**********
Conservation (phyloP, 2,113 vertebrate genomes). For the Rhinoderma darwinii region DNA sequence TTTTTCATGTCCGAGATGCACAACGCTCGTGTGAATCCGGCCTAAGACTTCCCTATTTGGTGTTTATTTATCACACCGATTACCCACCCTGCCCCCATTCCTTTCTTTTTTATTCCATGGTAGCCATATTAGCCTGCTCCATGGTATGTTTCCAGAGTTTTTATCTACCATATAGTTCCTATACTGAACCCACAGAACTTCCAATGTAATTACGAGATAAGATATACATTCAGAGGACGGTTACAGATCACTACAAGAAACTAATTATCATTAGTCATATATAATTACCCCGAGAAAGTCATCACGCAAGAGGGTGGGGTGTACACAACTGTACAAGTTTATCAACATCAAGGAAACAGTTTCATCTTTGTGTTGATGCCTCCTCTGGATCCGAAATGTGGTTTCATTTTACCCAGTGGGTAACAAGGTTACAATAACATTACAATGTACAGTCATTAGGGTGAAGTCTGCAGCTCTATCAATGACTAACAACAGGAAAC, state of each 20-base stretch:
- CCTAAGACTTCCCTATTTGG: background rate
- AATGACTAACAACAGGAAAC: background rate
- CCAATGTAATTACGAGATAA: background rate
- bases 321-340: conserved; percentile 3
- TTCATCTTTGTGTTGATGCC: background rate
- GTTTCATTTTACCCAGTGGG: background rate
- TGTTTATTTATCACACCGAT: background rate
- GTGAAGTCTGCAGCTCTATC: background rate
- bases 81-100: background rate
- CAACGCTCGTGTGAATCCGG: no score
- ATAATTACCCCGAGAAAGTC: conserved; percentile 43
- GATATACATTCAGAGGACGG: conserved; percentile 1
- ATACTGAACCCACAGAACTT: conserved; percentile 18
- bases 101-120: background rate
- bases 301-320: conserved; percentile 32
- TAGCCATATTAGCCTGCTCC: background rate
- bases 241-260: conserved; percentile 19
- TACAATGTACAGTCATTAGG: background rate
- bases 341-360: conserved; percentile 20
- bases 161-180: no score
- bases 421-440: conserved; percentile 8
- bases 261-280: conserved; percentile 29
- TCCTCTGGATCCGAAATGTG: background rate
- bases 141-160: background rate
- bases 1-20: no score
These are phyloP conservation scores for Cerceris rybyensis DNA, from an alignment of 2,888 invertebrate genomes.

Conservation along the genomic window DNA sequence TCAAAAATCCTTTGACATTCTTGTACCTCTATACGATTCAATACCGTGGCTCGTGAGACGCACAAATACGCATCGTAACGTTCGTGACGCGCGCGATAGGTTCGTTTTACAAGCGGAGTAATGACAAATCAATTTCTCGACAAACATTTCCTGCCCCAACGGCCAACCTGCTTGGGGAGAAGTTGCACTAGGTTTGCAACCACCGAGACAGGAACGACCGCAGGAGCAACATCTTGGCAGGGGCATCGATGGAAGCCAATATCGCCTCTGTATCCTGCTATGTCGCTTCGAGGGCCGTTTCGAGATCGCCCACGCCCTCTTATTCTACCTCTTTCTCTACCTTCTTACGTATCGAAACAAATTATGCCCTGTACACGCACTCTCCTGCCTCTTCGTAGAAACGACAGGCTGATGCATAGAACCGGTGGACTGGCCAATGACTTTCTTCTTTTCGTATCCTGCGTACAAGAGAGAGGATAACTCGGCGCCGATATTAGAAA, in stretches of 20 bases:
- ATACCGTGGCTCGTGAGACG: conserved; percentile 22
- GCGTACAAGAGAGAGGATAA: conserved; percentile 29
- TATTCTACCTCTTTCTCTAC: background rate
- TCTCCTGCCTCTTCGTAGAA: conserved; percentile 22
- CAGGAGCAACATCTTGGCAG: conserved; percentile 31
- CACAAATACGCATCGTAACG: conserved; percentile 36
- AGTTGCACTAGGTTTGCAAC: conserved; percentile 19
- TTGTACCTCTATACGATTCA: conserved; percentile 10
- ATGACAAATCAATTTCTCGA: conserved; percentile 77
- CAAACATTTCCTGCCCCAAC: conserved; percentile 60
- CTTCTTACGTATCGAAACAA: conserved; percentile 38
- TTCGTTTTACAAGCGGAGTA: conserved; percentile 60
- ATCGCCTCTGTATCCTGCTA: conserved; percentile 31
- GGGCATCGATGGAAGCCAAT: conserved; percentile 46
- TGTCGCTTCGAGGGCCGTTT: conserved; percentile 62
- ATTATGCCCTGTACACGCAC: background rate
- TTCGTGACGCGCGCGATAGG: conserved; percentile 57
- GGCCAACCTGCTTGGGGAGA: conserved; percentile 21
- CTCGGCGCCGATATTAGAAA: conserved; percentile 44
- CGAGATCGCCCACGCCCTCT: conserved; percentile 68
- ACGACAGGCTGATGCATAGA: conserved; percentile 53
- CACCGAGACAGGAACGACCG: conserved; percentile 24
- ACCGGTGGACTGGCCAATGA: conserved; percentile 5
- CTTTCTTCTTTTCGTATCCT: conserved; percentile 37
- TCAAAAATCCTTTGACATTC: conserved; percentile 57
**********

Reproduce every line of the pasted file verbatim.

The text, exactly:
Conservation (phyloP, 2,113 vertebrate genomes). For the Rhinoderma darwinii region DNA sequence TTTTTCATGTCCGAGATGCACAACGCTCGTGTGAATCCGGCCTAAGACTTCCCTATTTGGTGTTTATTTATCACACCGATTACCCACCCTGCCCCCATTCCTTTCTTTTTTATTCCATGGTAGCCATATTAGCCTGCTCCATGGTATGTTTCCAGAGTTTTTATCTACCATATAGTTCCTATACTGAACCCACAGAACTTCCAATGTAATTACGAGATAAGATATACATTCAGAGGACGGTTACAGATCACTACAAGAAACTAATTATCATTAGTCATATATAATTACCCCGAGAAAGTCATCACGCAAGAGGGTGGGGTGTACACAACTGTACAAGTTTATCAACATCAAGGAAACAGTTTCATCTTTGTGTTGATGCCTCCTCTGGATCCGAAATGTGGTTTCATTTTACCCAGTGGGTAACAAGGTTACAATAACATTACAATGTACAGTCATTAGGGTGAAGTCTGCAGCTCTATCAATGACTAACAACAGGAAAC, state of each 20-base stretch:
- CCTAAGACTTCCCTATTTGG: background rate
- AATGACTAACAACAGGAAAC: background rate
- CCAATGTAATTACGAGATAA: background rate
- bases 321-340: conserved; percentile 3
- TTCATCTTTGTGTTGATGCC: background rate
- GTTTCATTTTACCCAGTGGG: background rate
- TGTTTATTTATCACACCGAT: background rate
- GTGAAGTCTGCAGCTCTATC: background rate
- bases 81-100: background rate
- CAACGCTCGTGTGAATCCGG: no score
- ATAATTACCCCGAGAAAGTC: conserved; percentile 43
- GATATACATTCAGAGGACGG: conserved; percentile 1
- ATACTGAACCCACAGAACTT: conserved; percentile 18
- bases 101-120: background rate
- bases 301-320: conserved; percentile 32
- TAGCCATATTAGCCTGCTCC: background rate
- bases 241-260: conserved; percentile 19
- TACAATGTACAGTCATTAGG: background rate
- bases 341-360: conserved; percentile 20
- bases 161-180: no score
- bases 421-440: conserved; percentile 8
- bases 261-280: conserved; percentile 29
- TCCTCTGGATCCGAAATGTG: background rate
- bases 141-160: background rate
- bases 1-20: no score
These are phyloP conservation scores for Cerceris rybyensis DNA, from an alignment of 2,888 invertebrate genomes.

Conservation along the genomic window DNA sequence TCAAAAATCCTTTGACATTCTTGTACCTCTATACGATTCAATACCGTGGCTCGTGAGACGCACAAATACGCATCGTAACGTTCGTGACGCGCGCGATAGGTTCGTTTTACAAGCGGAGTAATGACAAATCAATTTCTCGACAAACATTTCCTGCCCCAACGGCCAACCTGCTTGGGGAGAAGTTGCACTAGGTTTGCAACCACCGAGACAGGAACGACCGCAGGAGCAACATCTTGGCAGGGGCATCGATGGAAGCCAATATCGCCTCTGTATCCTGCTATGTCGCTTCGAGGGCCGTTTCGAGATCGCCCACGCCCTCTTATTCTACCTCTTTCTCTACCTTCTTACGTATCGAAACAAATTATGCCCTGTACACGCACTCTCCTGCCTCTTCGTAGAAACGACAGGCTGATGCATAGAACCGGTGGACTGGCCAATGACTTTCTTCTTTTCGTATCCTGCGTACAAGAGAGAGGATAACTCGGCGCCGATATTAGAAA, in stretches of 20 bases:
- ATACCGTGGCTCGTGAGACG: conserved; percentile 22
- GCGTACAAGAGAGAGGATAA: conserved; percentile 29
- TATTCTACCTCTTTCTCTAC: background rate
- TCTCCTGCCTCTTCGTAGAA: conserved; percentile 22
- CAGGAGCAACATCTTGGCAG: conserved; percentile 31
- CACAAATACGCATCGTAACG: conserved; percentile 36
- AGTTGCACTAGGTTTGCAAC: conserved; percentile 19
- TTGTACCTCTATACGATTCA: conserved; percentile 10
- ATGACAAATCAATTTCTCGA: conserved; percentile 77
- CAAACATTTCCTGCCCCAAC: conserved; percentile 60
- CTTCTTACGTATCGAAACAA: conserved; percentile 38
- TTCGTTTTACAAGCGGAGTA: conserved; percentile 60
- ATCGCCTCTGTATCCTGCTA: conserved; percentile 31
- GGGCATCGATGGAAGCCAAT: conserved; percentile 46
- TGTCGCTTCGAGGGCCGTTT: conserved; percentile 62
- ATTATGCCCTGTACACGCAC: background rate
- TTCGTGACGCGCGCGATAGG: conserved; percentile 57
- GGCCAACCTGCTTGGGGAGA: conserved; percentile 21
- CTCGGCGCCGATATTAGAAA: conserved; percentile 44
- CGAGATCGCCCACGCCCTCT: conserved; percentile 68
- ACGACAGGCTGATGCATAGA: conserved; percentile 53
- CACCGAGACAGGAACGACCG: conserved; percentile 24
- ACCGGTGGACTGGCCAATGA: conserved; percentile 5
- CTTTCTTCTTTTCGTATCCT: conserved; percentile 37
- TCAAAAATCCTTTGACATTC: conserved; percentile 57